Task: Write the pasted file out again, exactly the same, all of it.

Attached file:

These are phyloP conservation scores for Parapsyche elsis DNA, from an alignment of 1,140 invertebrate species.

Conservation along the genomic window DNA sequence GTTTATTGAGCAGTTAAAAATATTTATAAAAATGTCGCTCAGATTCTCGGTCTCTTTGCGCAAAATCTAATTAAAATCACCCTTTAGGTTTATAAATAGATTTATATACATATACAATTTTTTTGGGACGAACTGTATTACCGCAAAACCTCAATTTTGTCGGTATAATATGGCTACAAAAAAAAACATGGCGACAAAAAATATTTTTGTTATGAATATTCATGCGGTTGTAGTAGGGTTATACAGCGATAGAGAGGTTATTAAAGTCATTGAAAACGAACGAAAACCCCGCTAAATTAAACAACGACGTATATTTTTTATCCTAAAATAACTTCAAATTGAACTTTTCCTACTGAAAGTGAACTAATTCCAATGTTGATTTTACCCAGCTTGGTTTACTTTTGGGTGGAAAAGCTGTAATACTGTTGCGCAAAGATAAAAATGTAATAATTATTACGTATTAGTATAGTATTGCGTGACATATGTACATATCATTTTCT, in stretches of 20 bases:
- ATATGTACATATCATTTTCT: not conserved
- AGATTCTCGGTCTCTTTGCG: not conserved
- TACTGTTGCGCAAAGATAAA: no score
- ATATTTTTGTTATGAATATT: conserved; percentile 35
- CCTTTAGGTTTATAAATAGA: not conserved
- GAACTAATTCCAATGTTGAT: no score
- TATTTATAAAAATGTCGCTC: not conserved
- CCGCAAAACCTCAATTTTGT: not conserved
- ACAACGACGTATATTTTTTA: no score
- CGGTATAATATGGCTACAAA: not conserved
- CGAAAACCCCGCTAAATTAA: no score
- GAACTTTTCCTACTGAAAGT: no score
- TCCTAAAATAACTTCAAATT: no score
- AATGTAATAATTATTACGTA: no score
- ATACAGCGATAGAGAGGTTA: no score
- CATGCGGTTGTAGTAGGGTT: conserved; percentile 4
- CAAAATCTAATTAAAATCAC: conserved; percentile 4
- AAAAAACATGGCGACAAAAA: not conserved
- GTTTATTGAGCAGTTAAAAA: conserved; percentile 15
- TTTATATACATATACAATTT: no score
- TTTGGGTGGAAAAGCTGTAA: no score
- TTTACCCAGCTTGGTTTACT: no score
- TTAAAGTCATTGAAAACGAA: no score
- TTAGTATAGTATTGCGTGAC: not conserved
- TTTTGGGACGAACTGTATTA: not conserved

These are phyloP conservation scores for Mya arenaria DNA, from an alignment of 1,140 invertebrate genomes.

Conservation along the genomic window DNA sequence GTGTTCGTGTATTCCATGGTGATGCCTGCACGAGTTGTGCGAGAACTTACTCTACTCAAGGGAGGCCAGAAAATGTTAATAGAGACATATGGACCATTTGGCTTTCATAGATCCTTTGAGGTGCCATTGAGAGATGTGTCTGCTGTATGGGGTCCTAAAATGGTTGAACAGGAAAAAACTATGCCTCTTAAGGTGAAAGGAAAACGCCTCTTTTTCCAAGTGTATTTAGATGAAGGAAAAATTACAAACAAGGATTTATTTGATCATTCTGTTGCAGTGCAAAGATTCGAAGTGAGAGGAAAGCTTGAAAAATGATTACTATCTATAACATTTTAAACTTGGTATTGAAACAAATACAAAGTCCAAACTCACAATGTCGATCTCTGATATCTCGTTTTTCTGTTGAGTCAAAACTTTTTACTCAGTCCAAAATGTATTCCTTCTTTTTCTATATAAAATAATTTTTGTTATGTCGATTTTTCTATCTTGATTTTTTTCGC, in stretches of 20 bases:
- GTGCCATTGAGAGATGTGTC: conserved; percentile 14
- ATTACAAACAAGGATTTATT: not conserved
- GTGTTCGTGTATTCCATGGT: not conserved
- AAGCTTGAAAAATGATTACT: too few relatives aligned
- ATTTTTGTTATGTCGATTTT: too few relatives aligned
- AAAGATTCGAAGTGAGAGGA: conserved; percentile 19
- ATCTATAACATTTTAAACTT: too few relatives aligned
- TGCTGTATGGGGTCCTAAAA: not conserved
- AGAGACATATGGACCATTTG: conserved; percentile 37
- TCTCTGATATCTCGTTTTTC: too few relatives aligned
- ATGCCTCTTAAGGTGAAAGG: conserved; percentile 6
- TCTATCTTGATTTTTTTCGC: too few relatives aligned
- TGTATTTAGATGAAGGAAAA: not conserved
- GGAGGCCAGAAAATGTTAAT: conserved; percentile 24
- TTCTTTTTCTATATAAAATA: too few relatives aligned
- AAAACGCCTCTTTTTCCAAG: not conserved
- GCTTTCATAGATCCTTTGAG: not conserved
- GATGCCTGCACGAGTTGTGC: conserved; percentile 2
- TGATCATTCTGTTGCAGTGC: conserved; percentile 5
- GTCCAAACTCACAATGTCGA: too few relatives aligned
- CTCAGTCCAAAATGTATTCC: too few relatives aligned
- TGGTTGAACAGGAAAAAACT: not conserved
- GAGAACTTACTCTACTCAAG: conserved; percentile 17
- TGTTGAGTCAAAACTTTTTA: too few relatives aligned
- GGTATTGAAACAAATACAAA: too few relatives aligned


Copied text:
These are phyloP conservation scores for Parapsyche elsis DNA, from an alignment of 1,140 invertebrate species.

Conservation along the genomic window DNA sequence GTTTATTGAGCAGTTAAAAATATTTATAAAAATGTCGCTCAGATTCTCGGTCTCTTTGCGCAAAATCTAATTAAAATCACCCTTTAGGTTTATAAATAGATTTATATACATATACAATTTTTTTGGGACGAACTGTATTACCGCAAAACCTCAATTTTGTCGGTATAATATGGCTACAAAAAAAAACATGGCGACAAAAAATATTTTTGTTATGAATATTCATGCGGTTGTAGTAGGGTTATACAGCGATAGAGAGGTTATTAAAGTCATTGAAAACGAACGAAAACCCCGCTAAATTAAACAACGACGTATATTTTTTATCCTAAAATAACTTCAAATTGAACTTTTCCTACTGAAAGTGAACTAATTCCAATGTTGATTTTACCCAGCTTGGTTTACTTTTGGGTGGAAAAGCTGTAATACTGTTGCGCAAAGATAAAAATGTAATAATTATTACGTATTAGTATAGTATTGCGTGACATATGTACATATCATTTTCT, in stretches of 20 bases:
- ATATGTACATATCATTTTCT: not conserved
- AGATTCTCGGTCTCTTTGCG: not conserved
- TACTGTTGCGCAAAGATAAA: no score
- ATATTTTTGTTATGAATATT: conserved; percentile 35
- CCTTTAGGTTTATAAATAGA: not conserved
- GAACTAATTCCAATGTTGAT: no score
- TATTTATAAAAATGTCGCTC: not conserved
- CCGCAAAACCTCAATTTTGT: not conserved
- ACAACGACGTATATTTTTTA: no score
- CGGTATAATATGGCTACAAA: not conserved
- CGAAAACCCCGCTAAATTAA: no score
- GAACTTTTCCTACTGAAAGT: no score
- TCCTAAAATAACTTCAAATT: no score
- AATGTAATAATTATTACGTA: no score
- ATACAGCGATAGAGAGGTTA: no score
- CATGCGGTTGTAGTAGGGTT: conserved; percentile 4
- CAAAATCTAATTAAAATCAC: conserved; percentile 4
- AAAAAACATGGCGACAAAAA: not conserved
- GTTTATTGAGCAGTTAAAAA: conserved; percentile 15
- TTTATATACATATACAATTT: no score
- TTTGGGTGGAAAAGCTGTAA: no score
- TTTACCCAGCTTGGTTTACT: no score
- TTAAAGTCATTGAAAACGAA: no score
- TTAGTATAGTATTGCGTGAC: not conserved
- TTTTGGGACGAACTGTATTA: not conserved

These are phyloP conservation scores for Mya arenaria DNA, from an alignment of 1,140 invertebrate genomes.

Conservation along the genomic window DNA sequence GTGTTCGTGTATTCCATGGTGATGCCTGCACGAGTTGTGCGAGAACTTACTCTACTCAAGGGAGGCCAGAAAATGTTAATAGAGACATATGGACCATTTGGCTTTCATAGATCCTTTGAGGTGCCATTGAGAGATGTGTCTGCTGTATGGGGTCCTAAAATGGTTGAACAGGAAAAAACTATGCCTCTTAAGGTGAAAGGAAAACGCCTCTTTTTCCAAGTGTATTTAGATGAAGGAAAAATTACAAACAAGGATTTATTTGATCATTCTGTTGCAGTGCAAAGATTCGAAGTGAGAGGAAAGCTTGAAAAATGATTACTATCTATAACATTTTAAACTTGGTATTGAAACAAATACAAAGTCCAAACTCACAATGTCGATCTCTGATATCTCGTTTTTCTGTTGAGTCAAAACTTTTTACTCAGTCCAAAATGTATTCCTTCTTTTTCTATATAAAATAATTTTTGTTATGTCGATTTTTCTATCTTGATTTTTTTCGC, in stretches of 20 bases:
- GTGCCATTGAGAGATGTGTC: conserved; percentile 14
- ATTACAAACAAGGATTTATT: not conserved
- GTGTTCGTGTATTCCATGGT: not conserved
- AAGCTTGAAAAATGATTACT: too few relatives aligned
- ATTTTTGTTATGTCGATTTT: too few relatives aligned
- AAAGATTCGAAGTGAGAGGA: conserved; percentile 19
- ATCTATAACATTTTAAACTT: too few relatives aligned
- TGCTGTATGGGGTCCTAAAA: not conserved
- AGAGACATATGGACCATTTG: conserved; percentile 37
- TCTCTGATATCTCGTTTTTC: too few relatives aligned
- ATGCCTCTTAAGGTGAAAGG: conserved; percentile 6
- TCTATCTTGATTTTTTTCGC: too few relatives aligned
- TGTATTTAGATGAAGGAAAA: not conserved
- GGAGGCCAGAAAATGTTAAT: conserved; percentile 24
- TTCTTTTTCTATATAAAATA: too few relatives aligned
- AAAACGCCTCTTTTTCCAAG: not conserved
- GCTTTCATAGATCCTTTGAG: not conserved
- GATGCCTGCACGAGTTGTGC: conserved; percentile 2
- TGATCATTCTGTTGCAGTGC: conserved; percentile 5
- GTCCAAACTCACAATGTCGA: too few relatives aligned
- CTCAGTCCAAAATGTATTCC: too few relatives aligned
- TGGTTGAACAGGAAAAAACT: not conserved
- GAGAACTTACTCTACTCAAG: conserved; percentile 17
- TGTTGAGTCAAAACTTTTTA: too few relatives aligned
- GGTATTGAAACAAATACAAA: too few relatives aligned